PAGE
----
The Remote Patient Monitoring Report

How Top US Health Systems, Payers, and Researchers Are Using Remote Monitoring Tech to Improve Patient Outcomes and Slash Care Costs

About This Report
The spread of the novel coronavirus across the US has driven the evolution of remote patient monitoring (RPM) solutions from nice-to-have to need-to-have. While there’s a rosy path ahead for RPM vendors, a number of roadblocks—like the connectivity divide and laggard doctors—may restrain RPM from reaching its full potential.

Executive Summary

The coronavirus pandemic catalyzed a greater need for technologies that enable clinicians to monitor and treat patients from afar. With the pandemic accelerating adoption of remote patient monitoring (RPM) tech, the future of the space looks bright—but until major challenges like poor connectivity and security are overcome, RPM solutions will struggle to reach their full potential.


  • How are US health systems, payers, and researchers leveraging remote patient monitoring solutions to improve patients’ health outcomes, reduce readmission rates, and lower the cost of providing care in the process?
  • What are the opportunities and challenges impacting vendors in the remote patient monitoring space?
  • What does the future of the remote patient monitoring space look like?

WHAT’S IN THIS REPORT? In this report, Insider Intelligence examines how top US health systems, payers, and researchers are using RPM solutions to improve patient health outcomes, slash care costs, and transform their operations. First, we unpack how US health systems, payers, and researchers are implementing RPM tools to enable early medical interventions, prevent higher spending on members, and propel clinical research endeavors forward. Next, we explore the opportunities presented by trends such as consumers’ growing interest in virtual care, and then examine how challenges like poor connectivity and data privacy concerns could hold RPM tech back from reaching its full potential.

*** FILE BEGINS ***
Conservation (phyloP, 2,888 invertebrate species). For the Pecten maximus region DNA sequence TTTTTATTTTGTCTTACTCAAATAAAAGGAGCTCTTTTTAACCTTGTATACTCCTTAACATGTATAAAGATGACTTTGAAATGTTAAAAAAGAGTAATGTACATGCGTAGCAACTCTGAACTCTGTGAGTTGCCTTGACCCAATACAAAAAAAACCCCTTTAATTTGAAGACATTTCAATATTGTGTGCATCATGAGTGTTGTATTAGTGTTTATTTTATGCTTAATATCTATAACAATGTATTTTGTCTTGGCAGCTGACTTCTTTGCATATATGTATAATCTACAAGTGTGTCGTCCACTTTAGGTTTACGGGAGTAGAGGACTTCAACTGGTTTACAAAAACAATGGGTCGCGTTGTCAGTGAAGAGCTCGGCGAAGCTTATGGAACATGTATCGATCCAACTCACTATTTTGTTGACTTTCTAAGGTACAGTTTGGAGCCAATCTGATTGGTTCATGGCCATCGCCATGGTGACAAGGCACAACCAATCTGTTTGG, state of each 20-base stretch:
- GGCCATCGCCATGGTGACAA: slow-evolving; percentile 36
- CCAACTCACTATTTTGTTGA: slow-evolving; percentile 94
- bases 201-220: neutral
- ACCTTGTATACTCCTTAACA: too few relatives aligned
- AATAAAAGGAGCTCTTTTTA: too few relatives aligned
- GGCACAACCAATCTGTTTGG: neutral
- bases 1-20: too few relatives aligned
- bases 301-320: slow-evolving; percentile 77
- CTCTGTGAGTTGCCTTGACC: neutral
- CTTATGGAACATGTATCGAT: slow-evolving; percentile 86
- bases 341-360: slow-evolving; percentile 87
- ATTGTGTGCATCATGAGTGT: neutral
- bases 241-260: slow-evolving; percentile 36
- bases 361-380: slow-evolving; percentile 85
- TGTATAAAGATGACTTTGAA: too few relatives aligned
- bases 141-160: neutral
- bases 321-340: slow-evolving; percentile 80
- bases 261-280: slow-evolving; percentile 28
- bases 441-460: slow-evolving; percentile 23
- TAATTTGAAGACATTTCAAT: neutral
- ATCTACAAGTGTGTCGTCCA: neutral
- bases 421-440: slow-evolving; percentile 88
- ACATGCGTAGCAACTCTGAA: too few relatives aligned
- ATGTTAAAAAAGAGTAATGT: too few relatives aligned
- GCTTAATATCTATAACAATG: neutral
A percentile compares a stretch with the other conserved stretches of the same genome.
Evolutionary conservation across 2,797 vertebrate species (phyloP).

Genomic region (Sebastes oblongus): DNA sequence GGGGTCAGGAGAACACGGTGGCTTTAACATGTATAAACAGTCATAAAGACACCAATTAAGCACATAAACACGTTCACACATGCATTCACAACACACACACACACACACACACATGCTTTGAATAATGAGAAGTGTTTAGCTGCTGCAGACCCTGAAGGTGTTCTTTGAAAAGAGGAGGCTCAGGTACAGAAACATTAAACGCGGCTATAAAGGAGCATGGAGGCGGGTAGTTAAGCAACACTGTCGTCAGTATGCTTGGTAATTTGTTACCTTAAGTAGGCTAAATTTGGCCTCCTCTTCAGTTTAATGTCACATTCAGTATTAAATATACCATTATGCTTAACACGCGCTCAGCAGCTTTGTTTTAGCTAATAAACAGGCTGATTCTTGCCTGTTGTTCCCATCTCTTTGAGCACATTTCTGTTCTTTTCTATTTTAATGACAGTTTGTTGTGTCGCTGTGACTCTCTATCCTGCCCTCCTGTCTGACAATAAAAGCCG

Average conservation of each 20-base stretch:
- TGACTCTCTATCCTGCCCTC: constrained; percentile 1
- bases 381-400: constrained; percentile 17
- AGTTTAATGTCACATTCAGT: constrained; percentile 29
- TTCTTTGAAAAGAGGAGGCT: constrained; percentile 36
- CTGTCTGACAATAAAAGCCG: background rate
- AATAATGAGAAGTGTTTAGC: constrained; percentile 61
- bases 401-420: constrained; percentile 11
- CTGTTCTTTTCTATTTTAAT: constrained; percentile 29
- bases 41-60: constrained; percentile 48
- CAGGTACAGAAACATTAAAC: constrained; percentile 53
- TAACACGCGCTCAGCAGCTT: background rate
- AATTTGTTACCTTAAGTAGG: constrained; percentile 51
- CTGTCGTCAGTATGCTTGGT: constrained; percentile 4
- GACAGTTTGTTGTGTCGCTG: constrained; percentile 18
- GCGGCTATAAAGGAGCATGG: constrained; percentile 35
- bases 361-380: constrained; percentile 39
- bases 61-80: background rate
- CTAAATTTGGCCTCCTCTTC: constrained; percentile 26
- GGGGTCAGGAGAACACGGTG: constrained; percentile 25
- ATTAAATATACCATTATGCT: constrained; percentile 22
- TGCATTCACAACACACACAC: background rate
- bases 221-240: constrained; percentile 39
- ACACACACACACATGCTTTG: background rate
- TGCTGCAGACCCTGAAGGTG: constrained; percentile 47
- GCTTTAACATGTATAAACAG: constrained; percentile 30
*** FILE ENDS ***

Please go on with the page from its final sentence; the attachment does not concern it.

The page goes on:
KEY STAT: Patients and caregivers in the US are becoming more willing to use RPM solutions to manage chronic conditions, which bodes well for future adoption of the tech. In fact, 75% of chronic disease patients and caregivers said they’d be willing to use an RPM tool designed to treat their or their loved one’s condition if it was recommended by their doctor, per a Survata survey of 2,005 US individuals managing chronic conditions conducted from May–June 2020, on behalf of Sony’s Wearable Platform Division.

Here’s what’s in the full report


Exportable files for easy reading, analysis and sharing.

Table of Contents

  1. Executive Summary
  2. Key Points
  3. Introduction
  1. How US Health Systems, Payers, and Researchers Are Leveraging Remote Patient Monitoring Tools
  2. Opportunities in the RPM Space
  3. What’s Holding RPM Tech Back From Reaching Its Full Potential 
  1. Read Next
  2. Media Gallery

Access All Charts and Data

Gain access to reliable data presented in clear and intelligible displays for quick understanding and decision making on the most important topics related to your industry, included at no extra cost.


Dane Finley


Brian Lau
Digital Apprentice
Stephanie Taglianetti
Head of Briefings
Zoë LaRock
Research Analyst, Digital Health
Ryan Arnold
Research Editor

"Behind the Numbers" Podcast